Title: The Other Wind
Author: Ursula K. Le Guin
Publication date: 2001
The sorcerer Alder has the power of mending, but it may have become the power of destruction: every night he dreams of the wall between the land of the living and the land of the dead, and the wall is being dismantled. If the wall is breached, the dead will invade Earthsea. Ged, once Archmage of Earthsea, sends Alder to King Lebannen. Now Alder and the king must join with a burned woman, a wizard of forbidden lore, and a being who is woman and dragon both, in an impossible quest to save Earthsea.
I don’t know why but all book or series endings leave me with a bitter taste in my mouth. Maybe I hate endings, or maybe I don’t like how the author decided to end their story — either way, I am never happy to read the last page.
The Other Wind, the sixth book of the Earthsea cycle by Ursula K. Le Guin, and so far the last one confirmed, was not what I expected as a conclusion of the story. It started promising with a bit of mystery and new, diverse characters (something that has been missing for me in the previous books) and then when they all got together their personalities more or less disappeared and it was hard to tell them apart. I don’t say that juggling a big cast of characters is easy, oh no, but I’ve read many books where it is done marvelously. And here, well, it was OK.
The story goes like this. We start with a new character, Alder, who has powers but not distinctive enough to go to study on Roak. He has a very specific skill though — to mend broken things. After losing his wife and unborn child and grieving over them he begins having a weird dream where his wife is calling him from ‘the other side’ of life, begging for freedom. The dreams become more frequent and more scary and he seeks help until he ends up at Ged’s door (being send there by the mages of Roak). After we spent some time watching Ged and the young man tend to the house chores, eat and sleep (unnecessary long and quite boring) Ged then sends him to Havnor, where King Lebannen rules, and where Tenar and Tehanu have gone prior, to assist the king.
There are several plotlines happening here, which is surprising considering that in the previous books the plot was all straight-forward and linear. Here we have Alder’s problem on one hand, the dragons coming back East to reclaim what was owed on the other and then we have the king of the Kargs, a warlike people from the East who despise sorcery, who has sent his daughter to marry Lebannen as the price for peace between them. All in all, we have all the ingredients for an explosive adventure. Unfortunately, Le Guin stays true to her style and all we get is talking, talking, sailing, more talking and occasional dragon sighing (but the dragons mainly talk and look threatening).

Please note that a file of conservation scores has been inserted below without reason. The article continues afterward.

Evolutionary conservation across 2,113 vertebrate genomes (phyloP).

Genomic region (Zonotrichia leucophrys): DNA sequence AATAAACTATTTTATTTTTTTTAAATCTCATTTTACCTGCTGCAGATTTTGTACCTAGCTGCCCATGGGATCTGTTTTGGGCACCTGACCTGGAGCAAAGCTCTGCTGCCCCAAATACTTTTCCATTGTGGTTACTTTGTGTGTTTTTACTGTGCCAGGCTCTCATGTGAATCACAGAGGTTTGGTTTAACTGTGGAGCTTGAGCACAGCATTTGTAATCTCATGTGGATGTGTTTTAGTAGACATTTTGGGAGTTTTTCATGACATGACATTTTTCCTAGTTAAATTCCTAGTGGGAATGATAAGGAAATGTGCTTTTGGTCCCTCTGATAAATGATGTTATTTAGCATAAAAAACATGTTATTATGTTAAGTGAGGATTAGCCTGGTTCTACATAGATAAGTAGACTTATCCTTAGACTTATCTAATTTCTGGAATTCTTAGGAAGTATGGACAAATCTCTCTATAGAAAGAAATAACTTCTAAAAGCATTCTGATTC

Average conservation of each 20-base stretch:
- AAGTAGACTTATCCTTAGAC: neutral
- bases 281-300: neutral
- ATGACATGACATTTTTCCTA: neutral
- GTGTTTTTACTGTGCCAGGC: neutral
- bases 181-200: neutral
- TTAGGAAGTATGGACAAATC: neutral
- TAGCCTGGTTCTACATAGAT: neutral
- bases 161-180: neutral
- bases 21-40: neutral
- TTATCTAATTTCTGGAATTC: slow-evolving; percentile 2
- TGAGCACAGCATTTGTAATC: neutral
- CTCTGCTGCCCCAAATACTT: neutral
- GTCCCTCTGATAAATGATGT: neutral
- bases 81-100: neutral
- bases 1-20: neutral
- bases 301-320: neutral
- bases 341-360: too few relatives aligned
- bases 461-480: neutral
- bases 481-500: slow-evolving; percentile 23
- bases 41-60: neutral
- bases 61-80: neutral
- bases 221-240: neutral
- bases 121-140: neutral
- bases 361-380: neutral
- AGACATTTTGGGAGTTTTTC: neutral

I won’t go on much about the prose and writing style, I have already said how much I adore them, but they alone can’t carry the story. Tehanu, who was supposed to be ‘The woman from Gont’, a dragon and what not played such a tiny role that it was utterly disappointing. And there was absolutely no magic involved this time, not even to make the boats go faster, which was also disappointing. My biggest disappointment, however, was the ending. Or to be precise, the events that lead to the ending.
I won’t spoil it for you, of course, I will just say that the ending itself was good and logical. And it all built to it so it wasn’t at all surprising. But all the events that led to it, and they were many for sure, were either pointless or just delaying the action endlessly. For such a small book I feel like it was never going to end, and not in a good way. And I know this is common practice with writers but at the end I half-expected to know what happens with most main characters. Here we got hits and bits for half of them which just intensified the bitter taste as I closed the book.
Anyway, I am happy I read through the series – I found the writing engaging, the overall story was interesting and it got me to care for some of the characters so that’s great. I’ll give it 3/5 rating since it really should have been better for the conclusion of the whole cycle.
What about you? What rating would you give? What are your thoughts and takes on The Other Wind?